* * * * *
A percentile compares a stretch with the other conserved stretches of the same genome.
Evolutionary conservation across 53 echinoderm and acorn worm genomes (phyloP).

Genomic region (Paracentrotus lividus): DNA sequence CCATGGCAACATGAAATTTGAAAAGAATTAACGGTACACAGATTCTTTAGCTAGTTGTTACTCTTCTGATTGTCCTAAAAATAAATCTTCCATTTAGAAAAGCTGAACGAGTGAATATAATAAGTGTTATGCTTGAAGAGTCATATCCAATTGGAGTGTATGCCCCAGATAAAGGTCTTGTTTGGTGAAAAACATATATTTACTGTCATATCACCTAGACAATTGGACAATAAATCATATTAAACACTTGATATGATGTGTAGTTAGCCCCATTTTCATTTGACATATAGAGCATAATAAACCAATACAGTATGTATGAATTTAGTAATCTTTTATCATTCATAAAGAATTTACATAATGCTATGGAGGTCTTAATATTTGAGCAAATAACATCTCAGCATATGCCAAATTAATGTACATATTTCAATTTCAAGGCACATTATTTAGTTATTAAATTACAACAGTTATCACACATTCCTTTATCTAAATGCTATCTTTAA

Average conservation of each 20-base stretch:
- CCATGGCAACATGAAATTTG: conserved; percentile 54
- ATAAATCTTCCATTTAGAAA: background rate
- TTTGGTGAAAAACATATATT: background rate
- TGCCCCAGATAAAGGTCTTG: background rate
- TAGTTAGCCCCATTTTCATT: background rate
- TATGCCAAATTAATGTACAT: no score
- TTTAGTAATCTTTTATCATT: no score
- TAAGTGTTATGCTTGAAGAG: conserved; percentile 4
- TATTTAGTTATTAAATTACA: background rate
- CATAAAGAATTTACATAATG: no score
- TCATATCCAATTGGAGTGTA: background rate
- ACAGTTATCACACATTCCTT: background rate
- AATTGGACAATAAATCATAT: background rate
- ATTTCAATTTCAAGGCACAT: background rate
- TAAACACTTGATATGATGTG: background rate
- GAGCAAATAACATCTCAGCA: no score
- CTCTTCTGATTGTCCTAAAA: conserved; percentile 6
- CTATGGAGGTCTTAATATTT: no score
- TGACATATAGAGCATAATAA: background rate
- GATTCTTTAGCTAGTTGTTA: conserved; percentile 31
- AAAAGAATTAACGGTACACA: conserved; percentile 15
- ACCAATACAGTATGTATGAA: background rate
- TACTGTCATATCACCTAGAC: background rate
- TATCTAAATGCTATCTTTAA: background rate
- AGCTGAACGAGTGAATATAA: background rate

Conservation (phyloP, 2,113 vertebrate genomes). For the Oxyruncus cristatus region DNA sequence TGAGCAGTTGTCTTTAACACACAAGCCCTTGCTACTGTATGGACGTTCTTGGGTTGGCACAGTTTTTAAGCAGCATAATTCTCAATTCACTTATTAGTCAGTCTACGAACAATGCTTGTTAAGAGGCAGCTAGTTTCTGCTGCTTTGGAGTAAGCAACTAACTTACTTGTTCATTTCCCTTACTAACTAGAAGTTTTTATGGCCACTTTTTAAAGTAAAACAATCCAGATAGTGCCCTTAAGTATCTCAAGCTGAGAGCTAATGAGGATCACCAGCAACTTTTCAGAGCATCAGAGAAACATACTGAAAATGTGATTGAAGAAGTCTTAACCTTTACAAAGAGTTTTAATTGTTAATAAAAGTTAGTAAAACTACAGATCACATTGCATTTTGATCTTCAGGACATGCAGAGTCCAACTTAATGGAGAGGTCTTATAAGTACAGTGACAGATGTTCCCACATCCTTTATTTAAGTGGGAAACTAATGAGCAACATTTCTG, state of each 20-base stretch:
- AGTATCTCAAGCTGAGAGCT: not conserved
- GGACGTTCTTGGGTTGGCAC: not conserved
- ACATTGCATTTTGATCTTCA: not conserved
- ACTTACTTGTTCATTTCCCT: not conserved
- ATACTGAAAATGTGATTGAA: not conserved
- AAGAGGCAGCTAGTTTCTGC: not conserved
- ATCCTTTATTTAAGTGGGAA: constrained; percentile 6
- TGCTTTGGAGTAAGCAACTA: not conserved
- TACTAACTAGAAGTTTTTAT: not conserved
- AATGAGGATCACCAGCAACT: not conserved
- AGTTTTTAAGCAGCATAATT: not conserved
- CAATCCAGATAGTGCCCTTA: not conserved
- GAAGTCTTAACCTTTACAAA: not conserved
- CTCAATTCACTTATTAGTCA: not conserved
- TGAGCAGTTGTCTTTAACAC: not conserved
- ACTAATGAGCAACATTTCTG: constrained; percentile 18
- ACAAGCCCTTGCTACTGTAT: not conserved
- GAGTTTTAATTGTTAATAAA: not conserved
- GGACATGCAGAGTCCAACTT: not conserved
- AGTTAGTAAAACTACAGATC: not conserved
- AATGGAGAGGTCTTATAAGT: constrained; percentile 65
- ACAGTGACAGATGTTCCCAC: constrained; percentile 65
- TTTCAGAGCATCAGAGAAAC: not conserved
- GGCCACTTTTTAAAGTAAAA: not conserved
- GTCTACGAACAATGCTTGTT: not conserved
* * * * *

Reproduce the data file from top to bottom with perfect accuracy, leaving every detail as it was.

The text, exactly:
A percentile compares a stretch with the other conserved stretches of the same genome.
Evolutionary conservation across 53 echinoderm and acorn worm genomes (phyloP).

Genomic region (Paracentrotus lividus): DNA sequence CCATGGCAACATGAAATTTGAAAAGAATTAACGGTACACAGATTCTTTAGCTAGTTGTTACTCTTCTGATTGTCCTAAAAATAAATCTTCCATTTAGAAAAGCTGAACGAGTGAATATAATAAGTGTTATGCTTGAAGAGTCATATCCAATTGGAGTGTATGCCCCAGATAAAGGTCTTGTTTGGTGAAAAACATATATTTACTGTCATATCACCTAGACAATTGGACAATAAATCATATTAAACACTTGATATGATGTGTAGTTAGCCCCATTTTCATTTGACATATAGAGCATAATAAACCAATACAGTATGTATGAATTTAGTAATCTTTTATCATTCATAAAGAATTTACATAATGCTATGGAGGTCTTAATATTTGAGCAAATAACATCTCAGCATATGCCAAATTAATGTACATATTTCAATTTCAAGGCACATTATTTAGTTATTAAATTACAACAGTTATCACACATTCCTTTATCTAAATGCTATCTTTAA

Average conservation of each 20-base stretch:
- CCATGGCAACATGAAATTTG: conserved; percentile 54
- ATAAATCTTCCATTTAGAAA: background rate
- TTTGGTGAAAAACATATATT: background rate
- TGCCCCAGATAAAGGTCTTG: background rate
- TAGTTAGCCCCATTTTCATT: background rate
- TATGCCAAATTAATGTACAT: no score
- TTTAGTAATCTTTTATCATT: no score
- TAAGTGTTATGCTTGAAGAG: conserved; percentile 4
- TATTTAGTTATTAAATTACA: background rate
- CATAAAGAATTTACATAATG: no score
- TCATATCCAATTGGAGTGTA: background rate
- ACAGTTATCACACATTCCTT: background rate
- AATTGGACAATAAATCATAT: background rate
- ATTTCAATTTCAAGGCACAT: background rate
- TAAACACTTGATATGATGTG: background rate
- GAGCAAATAACATCTCAGCA: no score
- CTCTTCTGATTGTCCTAAAA: conserved; percentile 6
- CTATGGAGGTCTTAATATTT: no score
- TGACATATAGAGCATAATAA: background rate
- GATTCTTTAGCTAGTTGTTA: conserved; percentile 31
- AAAAGAATTAACGGTACACA: conserved; percentile 15
- ACCAATACAGTATGTATGAA: background rate
- TACTGTCATATCACCTAGAC: background rate
- TATCTAAATGCTATCTTTAA: background rate
- AGCTGAACGAGTGAATATAA: background rate

Conservation (phyloP, 2,113 vertebrate genomes). For the Oxyruncus cristatus region DNA sequence TGAGCAGTTGTCTTTAACACACAAGCCCTTGCTACTGTATGGACGTTCTTGGGTTGGCACAGTTTTTAAGCAGCATAATTCTCAATTCACTTATTAGTCAGTCTACGAACAATGCTTGTTAAGAGGCAGCTAGTTTCTGCTGCTTTGGAGTAAGCAACTAACTTACTTGTTCATTTCCCTTACTAACTAGAAGTTTTTATGGCCACTTTTTAAAGTAAAACAATCCAGATAGTGCCCTTAAGTATCTCAAGCTGAGAGCTAATGAGGATCACCAGCAACTTTTCAGAGCATCAGAGAAACATACTGAAAATGTGATTGAAGAAGTCTTAACCTTTACAAAGAGTTTTAATTGTTAATAAAAGTTAGTAAAACTACAGATCACATTGCATTTTGATCTTCAGGACATGCAGAGTCCAACTTAATGGAGAGGTCTTATAAGTACAGTGACAGATGTTCCCACATCCTTTATTTAAGTGGGAAACTAATGAGCAACATTTCTG, state of each 20-base stretch:
- AGTATCTCAAGCTGAGAGCT: not conserved
- GGACGTTCTTGGGTTGGCAC: not conserved
- ACATTGCATTTTGATCTTCA: not conserved
- ACTTACTTGTTCATTTCCCT: not conserved
- ATACTGAAAATGTGATTGAA: not conserved
- AAGAGGCAGCTAGTTTCTGC: not conserved
- ATCCTTTATTTAAGTGGGAA: constrained; percentile 6
- TGCTTTGGAGTAAGCAACTA: not conserved
- TACTAACTAGAAGTTTTTAT: not conserved
- AATGAGGATCACCAGCAACT: not conserved
- AGTTTTTAAGCAGCATAATT: not conserved
- CAATCCAGATAGTGCCCTTA: not conserved
- GAAGTCTTAACCTTTACAAA: not conserved
- CTCAATTCACTTATTAGTCA: not conserved
- TGAGCAGTTGTCTTTAACAC: not conserved
- ACTAATGAGCAACATTTCTG: constrained; percentile 18
- ACAAGCCCTTGCTACTGTAT: not conserved
- GAGTTTTAATTGTTAATAAA: not conserved
- GGACATGCAGAGTCCAACTT: not conserved
- AGTTAGTAAAACTACAGATC: not conserved
- AATGGAGAGGTCTTATAAGT: constrained; percentile 65
- ACAGTGACAGATGTTCCCAC: constrained; percentile 65
- TTTCAGAGCATCAGAGAAAC: not conserved
- GGCCACTTTTTAAAGTAAAA: not conserved
- GTCTACGAACAATGCTTGTT: not conserved